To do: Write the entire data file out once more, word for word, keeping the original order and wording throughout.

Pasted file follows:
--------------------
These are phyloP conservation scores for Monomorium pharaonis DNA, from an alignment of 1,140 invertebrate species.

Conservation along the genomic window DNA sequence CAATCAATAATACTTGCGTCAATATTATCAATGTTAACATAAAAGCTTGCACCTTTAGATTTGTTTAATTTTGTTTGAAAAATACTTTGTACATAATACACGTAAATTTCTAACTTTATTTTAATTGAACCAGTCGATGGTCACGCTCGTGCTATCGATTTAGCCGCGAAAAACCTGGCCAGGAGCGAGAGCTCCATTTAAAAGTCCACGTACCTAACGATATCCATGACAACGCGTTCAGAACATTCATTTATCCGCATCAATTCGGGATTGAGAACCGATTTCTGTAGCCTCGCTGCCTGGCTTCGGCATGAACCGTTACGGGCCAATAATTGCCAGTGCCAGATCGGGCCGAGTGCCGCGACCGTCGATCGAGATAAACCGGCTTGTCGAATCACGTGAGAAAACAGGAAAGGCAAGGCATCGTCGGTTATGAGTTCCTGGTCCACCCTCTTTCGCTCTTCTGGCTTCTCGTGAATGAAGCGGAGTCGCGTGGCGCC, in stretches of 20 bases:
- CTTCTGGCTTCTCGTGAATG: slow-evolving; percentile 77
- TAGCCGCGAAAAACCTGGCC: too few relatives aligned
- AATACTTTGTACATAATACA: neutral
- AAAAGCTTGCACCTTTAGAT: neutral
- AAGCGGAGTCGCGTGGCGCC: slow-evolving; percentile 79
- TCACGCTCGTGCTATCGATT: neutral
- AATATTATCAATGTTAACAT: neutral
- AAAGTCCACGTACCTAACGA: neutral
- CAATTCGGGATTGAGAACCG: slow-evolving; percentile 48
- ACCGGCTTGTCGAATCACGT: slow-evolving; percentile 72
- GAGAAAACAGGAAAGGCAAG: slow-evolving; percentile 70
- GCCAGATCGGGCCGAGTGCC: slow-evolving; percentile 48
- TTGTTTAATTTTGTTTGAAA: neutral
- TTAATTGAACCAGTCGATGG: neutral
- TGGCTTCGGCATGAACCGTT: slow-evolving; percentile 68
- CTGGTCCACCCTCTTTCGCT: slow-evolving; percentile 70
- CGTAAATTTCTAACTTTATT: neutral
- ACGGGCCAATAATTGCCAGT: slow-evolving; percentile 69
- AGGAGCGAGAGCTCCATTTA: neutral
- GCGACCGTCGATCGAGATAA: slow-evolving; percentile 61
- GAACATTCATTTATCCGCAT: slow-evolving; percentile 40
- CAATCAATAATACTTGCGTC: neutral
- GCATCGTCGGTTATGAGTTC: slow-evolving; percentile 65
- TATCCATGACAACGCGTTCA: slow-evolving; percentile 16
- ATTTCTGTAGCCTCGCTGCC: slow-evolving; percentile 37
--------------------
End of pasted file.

These are phyloP conservation scores for Monomorium pharaonis DNA, from an alignment of 1,140 invertebrate species.

Conservation along the genomic window DNA sequence CAATCAATAATACTTGCGTCAATATTATCAATGTTAACATAAAAGCTTGCACCTTTAGATTTGTTTAATTTTGTTTGAAAAATACTTTGTACATAATACACGTAAATTTCTAACTTTATTTTAATTGAACCAGTCGATGGTCACGCTCGTGCTATCGATTTAGCCGCGAAAAACCTGGCCAGGAGCGAGAGCTCCATTTAAAAGTCCACGTACCTAACGATATCCATGACAACGCGTTCAGAACATTCATTTATCCGCATCAATTCGGGATTGAGAACCGATTTCTGTAGCCTCGCTGCCTGGCTTCGGCATGAACCGTTACGGGCCAATAATTGCCAGTGCCAGATCGGGCCGAGTGCCGCGACCGTCGATCGAGATAAACCGGCTTGTCGAATCACGTGAGAAAACAGGAAAGGCAAGGCATCGTCGGTTATGAGTTCCTGGTCCACCCTCTTTCGCTCTTCTGGCTTCTCGTGAATGAAGCGGAGTCGCGTGGCGCC, in stretches of 20 bases:
- CTTCTGGCTTCTCGTGAATG: slow-evolving; percentile 77
- TAGCCGCGAAAAACCTGGCC: too few relatives aligned
- AATACTTTGTACATAATACA: neutral
- AAAAGCTTGCACCTTTAGAT: neutral
- AAGCGGAGTCGCGTGGCGCC: slow-evolving; percentile 79
- TCACGCTCGTGCTATCGATT: neutral
- AATATTATCAATGTTAACAT: neutral
- AAAGTCCACGTACCTAACGA: neutral
- CAATTCGGGATTGAGAACCG: slow-evolving; percentile 48
- ACCGGCTTGTCGAATCACGT: slow-evolving; percentile 72
- GAGAAAACAGGAAAGGCAAG: slow-evolving; percentile 70
- GCCAGATCGGGCCGAGTGCC: slow-evolving; percentile 48
- TTGTTTAATTTTGTTTGAAA: neutral
- TTAATTGAACCAGTCGATGG: neutral
- TGGCTTCGGCATGAACCGTT: slow-evolving; percentile 68
- CTGGTCCACCCTCTTTCGCT: slow-evolving; percentile 70
- CGTAAATTTCTAACTTTATT: neutral
- ACGGGCCAATAATTGCCAGT: slow-evolving; percentile 69
- AGGAGCGAGAGCTCCATTTA: neutral
- GCGACCGTCGATCGAGATAA: slow-evolving; percentile 61
- GAACATTCATTTATCCGCAT: slow-evolving; percentile 40
- CAATCAATAATACTTGCGTC: neutral
- GCATCGTCGGTTATGAGTTC: slow-evolving; percentile 65
- TATCCATGACAACGCGTTCA: slow-evolving; percentile 16
- ATTTCTGTAGCCTCGCTGCC: slow-evolving; percentile 37